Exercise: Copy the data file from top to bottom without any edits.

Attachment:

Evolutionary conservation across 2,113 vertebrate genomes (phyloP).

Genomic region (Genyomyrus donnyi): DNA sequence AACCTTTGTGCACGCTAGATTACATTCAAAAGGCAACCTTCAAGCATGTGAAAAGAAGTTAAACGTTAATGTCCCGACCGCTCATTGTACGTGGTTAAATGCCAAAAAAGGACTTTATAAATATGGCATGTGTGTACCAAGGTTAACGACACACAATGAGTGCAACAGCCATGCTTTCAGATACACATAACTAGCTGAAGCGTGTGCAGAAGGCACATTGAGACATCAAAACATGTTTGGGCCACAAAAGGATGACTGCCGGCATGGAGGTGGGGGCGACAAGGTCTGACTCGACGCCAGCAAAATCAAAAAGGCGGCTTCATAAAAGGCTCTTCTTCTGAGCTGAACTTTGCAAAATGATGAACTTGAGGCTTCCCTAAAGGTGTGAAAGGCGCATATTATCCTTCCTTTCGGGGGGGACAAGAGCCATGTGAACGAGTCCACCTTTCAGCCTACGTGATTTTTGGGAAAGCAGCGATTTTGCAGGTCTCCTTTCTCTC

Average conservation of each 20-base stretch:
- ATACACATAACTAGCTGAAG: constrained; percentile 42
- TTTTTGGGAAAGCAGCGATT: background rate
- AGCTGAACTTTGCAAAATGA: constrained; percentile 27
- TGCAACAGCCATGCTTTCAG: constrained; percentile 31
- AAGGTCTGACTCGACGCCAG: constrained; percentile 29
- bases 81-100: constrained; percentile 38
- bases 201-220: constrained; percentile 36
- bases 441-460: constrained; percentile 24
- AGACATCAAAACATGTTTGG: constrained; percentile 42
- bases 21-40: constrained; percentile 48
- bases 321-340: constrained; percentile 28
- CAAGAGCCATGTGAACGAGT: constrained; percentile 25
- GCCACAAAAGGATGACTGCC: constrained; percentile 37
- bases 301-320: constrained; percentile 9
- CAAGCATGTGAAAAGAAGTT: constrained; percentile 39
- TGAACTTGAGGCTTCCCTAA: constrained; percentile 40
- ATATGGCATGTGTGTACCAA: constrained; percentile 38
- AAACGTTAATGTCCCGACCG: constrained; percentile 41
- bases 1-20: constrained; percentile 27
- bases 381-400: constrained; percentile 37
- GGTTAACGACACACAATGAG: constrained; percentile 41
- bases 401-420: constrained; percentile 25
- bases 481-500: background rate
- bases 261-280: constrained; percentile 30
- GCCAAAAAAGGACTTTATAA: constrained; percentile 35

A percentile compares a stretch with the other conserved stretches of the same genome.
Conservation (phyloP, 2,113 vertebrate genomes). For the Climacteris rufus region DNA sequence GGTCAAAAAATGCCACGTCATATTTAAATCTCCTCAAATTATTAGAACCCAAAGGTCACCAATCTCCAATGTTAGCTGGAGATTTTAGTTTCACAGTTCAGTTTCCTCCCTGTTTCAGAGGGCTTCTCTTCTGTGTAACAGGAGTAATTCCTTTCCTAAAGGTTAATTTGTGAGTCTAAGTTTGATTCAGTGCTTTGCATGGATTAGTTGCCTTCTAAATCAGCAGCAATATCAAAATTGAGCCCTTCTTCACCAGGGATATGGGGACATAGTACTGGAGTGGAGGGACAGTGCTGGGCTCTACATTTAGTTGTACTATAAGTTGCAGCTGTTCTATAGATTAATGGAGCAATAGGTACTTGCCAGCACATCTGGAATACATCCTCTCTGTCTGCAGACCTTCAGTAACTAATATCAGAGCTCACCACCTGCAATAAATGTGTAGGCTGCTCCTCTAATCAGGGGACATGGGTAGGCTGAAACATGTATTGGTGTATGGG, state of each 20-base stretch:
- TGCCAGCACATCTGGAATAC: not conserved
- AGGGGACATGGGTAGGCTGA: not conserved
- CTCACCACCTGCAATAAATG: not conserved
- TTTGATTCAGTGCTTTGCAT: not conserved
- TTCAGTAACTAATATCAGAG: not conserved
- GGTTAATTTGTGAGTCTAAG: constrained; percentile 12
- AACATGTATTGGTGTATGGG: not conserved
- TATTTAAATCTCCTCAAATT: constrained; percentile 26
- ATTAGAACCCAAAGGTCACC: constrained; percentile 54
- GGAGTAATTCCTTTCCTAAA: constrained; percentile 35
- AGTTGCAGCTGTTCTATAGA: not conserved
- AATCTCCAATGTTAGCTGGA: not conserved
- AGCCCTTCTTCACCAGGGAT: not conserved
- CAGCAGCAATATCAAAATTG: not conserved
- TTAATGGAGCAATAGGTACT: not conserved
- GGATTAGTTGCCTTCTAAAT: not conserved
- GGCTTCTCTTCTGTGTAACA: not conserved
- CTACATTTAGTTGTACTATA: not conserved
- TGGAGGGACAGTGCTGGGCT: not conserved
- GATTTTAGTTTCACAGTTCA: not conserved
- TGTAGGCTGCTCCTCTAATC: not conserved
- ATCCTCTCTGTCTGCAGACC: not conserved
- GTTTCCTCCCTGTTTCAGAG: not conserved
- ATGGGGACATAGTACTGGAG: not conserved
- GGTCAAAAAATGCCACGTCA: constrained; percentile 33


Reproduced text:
Evolutionary conservation across 2,113 vertebrate genomes (phyloP).

Genomic region (Genyomyrus donnyi): DNA sequence AACCTTTGTGCACGCTAGATTACATTCAAAAGGCAACCTTCAAGCATGTGAAAAGAAGTTAAACGTTAATGTCCCGACCGCTCATTGTACGTGGTTAAATGCCAAAAAAGGACTTTATAAATATGGCATGTGTGTACCAAGGTTAACGACACACAATGAGTGCAACAGCCATGCTTTCAGATACACATAACTAGCTGAAGCGTGTGCAGAAGGCACATTGAGACATCAAAACATGTTTGGGCCACAAAAGGATGACTGCCGGCATGGAGGTGGGGGCGACAAGGTCTGACTCGACGCCAGCAAAATCAAAAAGGCGGCTTCATAAAAGGCTCTTCTTCTGAGCTGAACTTTGCAAAATGATGAACTTGAGGCTTCCCTAAAGGTGTGAAAGGCGCATATTATCCTTCCTTTCGGGGGGGACAAGAGCCATGTGAACGAGTCCACCTTTCAGCCTACGTGATTTTTGGGAAAGCAGCGATTTTGCAGGTCTCCTTTCTCTC

Average conservation of each 20-base stretch:
- ATACACATAACTAGCTGAAG: constrained; percentile 42
- TTTTTGGGAAAGCAGCGATT: background rate
- AGCTGAACTTTGCAAAATGA: constrained; percentile 27
- TGCAACAGCCATGCTTTCAG: constrained; percentile 31
- AAGGTCTGACTCGACGCCAG: constrained; percentile 29
- bases 81-100: constrained; percentile 38
- bases 201-220: constrained; percentile 36
- bases 441-460: constrained; percentile 24
- AGACATCAAAACATGTTTGG: constrained; percentile 42
- bases 21-40: constrained; percentile 48
- bases 321-340: constrained; percentile 28
- CAAGAGCCATGTGAACGAGT: constrained; percentile 25
- GCCACAAAAGGATGACTGCC: constrained; percentile 37
- bases 301-320: constrained; percentile 9
- CAAGCATGTGAAAAGAAGTT: constrained; percentile 39
- TGAACTTGAGGCTTCCCTAA: constrained; percentile 40
- ATATGGCATGTGTGTACCAA: constrained; percentile 38
- AAACGTTAATGTCCCGACCG: constrained; percentile 41
- bases 1-20: constrained; percentile 27
- bases 381-400: constrained; percentile 37
- GGTTAACGACACACAATGAG: constrained; percentile 41
- bases 401-420: constrained; percentile 25
- bases 481-500: background rate
- bases 261-280: constrained; percentile 30
- GCCAAAAAAGGACTTTATAA: constrained; percentile 35

A percentile compares a stretch with the other conserved stretches of the same genome.
Conservation (phyloP, 2,113 vertebrate genomes). For the Climacteris rufus region DNA sequence GGTCAAAAAATGCCACGTCATATTTAAATCTCCTCAAATTATTAGAACCCAAAGGTCACCAATCTCCAATGTTAGCTGGAGATTTTAGTTTCACAGTTCAGTTTCCTCCCTGTTTCAGAGGGCTTCTCTTCTGTGTAACAGGAGTAATTCCTTTCCTAAAGGTTAATTTGTGAGTCTAAGTTTGATTCAGTGCTTTGCATGGATTAGTTGCCTTCTAAATCAGCAGCAATATCAAAATTGAGCCCTTCTTCACCAGGGATATGGGGACATAGTACTGGAGTGGAGGGACAGTGCTGGGCTCTACATTTAGTTGTACTATAAGTTGCAGCTGTTCTATAGATTAATGGAGCAATAGGTACTTGCCAGCACATCTGGAATACATCCTCTCTGTCTGCAGACCTTCAGTAACTAATATCAGAGCTCACCACCTGCAATAAATGTGTAGGCTGCTCCTCTAATCAGGGGACATGGGTAGGCTGAAACATGTATTGGTGTATGGG, state of each 20-base stretch:
- TGCCAGCACATCTGGAATAC: not conserved
- AGGGGACATGGGTAGGCTGA: not conserved
- CTCACCACCTGCAATAAATG: not conserved
- TTTGATTCAGTGCTTTGCAT: not conserved
- TTCAGTAACTAATATCAGAG: not conserved
- GGTTAATTTGTGAGTCTAAG: constrained; percentile 12
- AACATGTATTGGTGTATGGG: not conserved
- TATTTAAATCTCCTCAAATT: constrained; percentile 26
- ATTAGAACCCAAAGGTCACC: constrained; percentile 54
- GGAGTAATTCCTTTCCTAAA: constrained; percentile 35
- AGTTGCAGCTGTTCTATAGA: not conserved
- AATCTCCAATGTTAGCTGGA: not conserved
- AGCCCTTCTTCACCAGGGAT: not conserved
- CAGCAGCAATATCAAAATTG: not conserved
- TTAATGGAGCAATAGGTACT: not conserved
- GGATTAGTTGCCTTCTAAAT: not conserved
- GGCTTCTCTTCTGTGTAACA: not conserved
- CTACATTTAGTTGTACTATA: not conserved
- TGGAGGGACAGTGCTGGGCT: not conserved
- GATTTTAGTTTCACAGTTCA: not conserved
- TGTAGGCTGCTCCTCTAATC: not conserved
- ATCCTCTCTGTCTGCAGACC: not conserved
- GTTTCCTCCCTGTTTCAGAG: not conserved
- ATGGGGACATAGTACTGGAG: not conserved
- GGTCAAAAAATGCCACGTCA: constrained; percentile 33